adjective: sure-fire


The other day, one of my students was asking me about the adjective “sure-fire” and how to use it properly, so that’s what I’d like to write about today. The word “sure-fire” is used to describe a way of doing something that is guaranteed to work. For example:

One sure-fire way to get fired is to punch your boss in the face.

If you have the hiccups, you should hold your nose and drink water at the same time. It’s a sure-fire way to get rid of them.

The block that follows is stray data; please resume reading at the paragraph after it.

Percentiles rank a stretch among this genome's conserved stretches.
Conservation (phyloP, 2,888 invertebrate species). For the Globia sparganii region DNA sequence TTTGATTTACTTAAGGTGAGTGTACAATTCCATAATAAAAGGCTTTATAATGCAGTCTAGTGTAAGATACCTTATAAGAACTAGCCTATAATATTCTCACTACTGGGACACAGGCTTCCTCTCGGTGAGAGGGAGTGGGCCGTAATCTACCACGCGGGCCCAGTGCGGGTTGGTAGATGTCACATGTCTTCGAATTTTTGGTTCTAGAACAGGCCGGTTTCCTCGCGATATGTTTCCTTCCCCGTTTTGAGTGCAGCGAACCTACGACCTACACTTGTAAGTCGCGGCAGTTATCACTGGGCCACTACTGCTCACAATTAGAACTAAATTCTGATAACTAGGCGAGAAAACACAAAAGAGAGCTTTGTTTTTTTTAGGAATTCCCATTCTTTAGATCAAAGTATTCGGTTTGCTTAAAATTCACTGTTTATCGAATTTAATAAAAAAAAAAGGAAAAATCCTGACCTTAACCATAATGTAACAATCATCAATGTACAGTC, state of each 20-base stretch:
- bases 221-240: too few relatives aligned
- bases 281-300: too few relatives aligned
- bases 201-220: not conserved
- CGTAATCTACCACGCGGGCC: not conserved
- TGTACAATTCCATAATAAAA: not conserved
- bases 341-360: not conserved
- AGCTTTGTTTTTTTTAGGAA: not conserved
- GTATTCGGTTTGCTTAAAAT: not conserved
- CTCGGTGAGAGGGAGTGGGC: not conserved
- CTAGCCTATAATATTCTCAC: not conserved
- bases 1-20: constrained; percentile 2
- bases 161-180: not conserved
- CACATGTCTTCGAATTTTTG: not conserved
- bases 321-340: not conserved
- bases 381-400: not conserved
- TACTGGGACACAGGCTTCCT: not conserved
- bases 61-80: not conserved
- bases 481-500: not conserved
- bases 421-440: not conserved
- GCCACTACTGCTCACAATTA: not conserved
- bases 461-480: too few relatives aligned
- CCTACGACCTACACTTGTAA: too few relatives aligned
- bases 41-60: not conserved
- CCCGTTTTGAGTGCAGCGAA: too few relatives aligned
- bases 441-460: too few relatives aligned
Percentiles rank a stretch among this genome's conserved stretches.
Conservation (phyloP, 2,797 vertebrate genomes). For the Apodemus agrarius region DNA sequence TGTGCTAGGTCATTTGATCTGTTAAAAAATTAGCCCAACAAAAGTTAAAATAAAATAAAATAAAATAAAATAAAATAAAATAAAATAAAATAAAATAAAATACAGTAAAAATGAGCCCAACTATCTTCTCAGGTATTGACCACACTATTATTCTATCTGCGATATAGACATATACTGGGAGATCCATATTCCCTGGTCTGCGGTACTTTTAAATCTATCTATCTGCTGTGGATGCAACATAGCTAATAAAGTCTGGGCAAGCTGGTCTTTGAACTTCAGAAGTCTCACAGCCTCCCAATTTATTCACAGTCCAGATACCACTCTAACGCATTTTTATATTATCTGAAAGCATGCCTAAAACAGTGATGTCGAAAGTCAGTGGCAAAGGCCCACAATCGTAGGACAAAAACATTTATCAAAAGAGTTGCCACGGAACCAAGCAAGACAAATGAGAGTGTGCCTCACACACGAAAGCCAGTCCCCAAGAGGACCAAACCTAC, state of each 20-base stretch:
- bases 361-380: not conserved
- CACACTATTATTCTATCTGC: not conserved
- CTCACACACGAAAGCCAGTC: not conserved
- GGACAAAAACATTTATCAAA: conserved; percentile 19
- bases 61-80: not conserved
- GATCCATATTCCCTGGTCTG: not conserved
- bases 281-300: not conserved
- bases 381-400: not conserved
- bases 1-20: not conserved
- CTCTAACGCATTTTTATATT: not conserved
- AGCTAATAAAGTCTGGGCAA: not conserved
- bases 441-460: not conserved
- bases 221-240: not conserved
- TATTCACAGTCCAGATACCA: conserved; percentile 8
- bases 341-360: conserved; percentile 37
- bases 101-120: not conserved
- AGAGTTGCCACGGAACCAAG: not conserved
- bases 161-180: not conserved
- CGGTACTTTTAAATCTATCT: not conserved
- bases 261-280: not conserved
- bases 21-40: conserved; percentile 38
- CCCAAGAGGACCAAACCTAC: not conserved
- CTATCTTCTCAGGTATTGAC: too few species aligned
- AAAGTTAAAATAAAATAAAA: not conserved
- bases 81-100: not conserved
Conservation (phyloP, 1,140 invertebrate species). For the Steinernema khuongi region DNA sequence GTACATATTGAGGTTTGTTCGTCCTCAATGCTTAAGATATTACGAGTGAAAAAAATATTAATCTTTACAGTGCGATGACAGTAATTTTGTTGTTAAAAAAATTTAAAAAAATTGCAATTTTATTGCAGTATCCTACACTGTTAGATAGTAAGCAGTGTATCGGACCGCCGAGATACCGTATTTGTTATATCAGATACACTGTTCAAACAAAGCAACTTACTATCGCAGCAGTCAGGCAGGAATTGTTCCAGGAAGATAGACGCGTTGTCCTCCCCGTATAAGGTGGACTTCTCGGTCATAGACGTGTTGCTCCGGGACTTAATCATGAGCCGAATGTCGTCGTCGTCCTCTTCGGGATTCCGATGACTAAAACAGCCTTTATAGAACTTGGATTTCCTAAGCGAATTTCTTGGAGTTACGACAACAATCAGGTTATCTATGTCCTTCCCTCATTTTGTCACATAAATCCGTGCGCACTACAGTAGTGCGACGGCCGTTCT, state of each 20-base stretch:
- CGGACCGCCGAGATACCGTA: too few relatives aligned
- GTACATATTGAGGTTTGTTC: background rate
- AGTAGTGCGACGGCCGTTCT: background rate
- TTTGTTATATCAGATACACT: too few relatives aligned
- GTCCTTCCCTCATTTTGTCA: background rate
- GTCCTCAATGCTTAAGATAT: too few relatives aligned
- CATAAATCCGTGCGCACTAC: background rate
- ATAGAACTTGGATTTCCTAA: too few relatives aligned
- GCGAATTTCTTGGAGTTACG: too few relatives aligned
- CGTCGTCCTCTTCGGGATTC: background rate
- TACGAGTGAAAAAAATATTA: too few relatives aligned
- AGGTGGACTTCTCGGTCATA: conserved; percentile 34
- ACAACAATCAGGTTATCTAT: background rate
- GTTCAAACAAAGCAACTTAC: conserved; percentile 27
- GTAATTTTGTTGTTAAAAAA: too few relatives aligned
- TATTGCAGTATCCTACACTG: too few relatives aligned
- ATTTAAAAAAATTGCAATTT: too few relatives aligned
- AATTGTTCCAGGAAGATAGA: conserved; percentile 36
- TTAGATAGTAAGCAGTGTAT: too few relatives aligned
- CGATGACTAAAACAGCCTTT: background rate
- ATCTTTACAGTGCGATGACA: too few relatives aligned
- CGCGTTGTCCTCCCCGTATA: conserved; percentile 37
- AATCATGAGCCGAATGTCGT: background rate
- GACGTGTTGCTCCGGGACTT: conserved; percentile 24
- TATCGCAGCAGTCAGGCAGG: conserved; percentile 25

Do you know any sure-fire ways to make a lot of money quickly? I really need some money to pay for my school.

I just bought a book about how to lose weight. They claim it’s a sure-fire method to lose at least ten kilos.

Generally speaking, the adjective “sure-fire” is placed in front of a noun (usually “way” or “method”). It’s possible to say, “This method is sure-fire.” or “That way is sure-fire.”, but it doesn’t sound very natural. The most natural way is to put “sure-fire” in front of the noun. Also, it’s important to note that the situations are usually positive but can also be negative, as in the first example about getting fired. In this sentence, it sounds like the person is making a joke about how to get fired.

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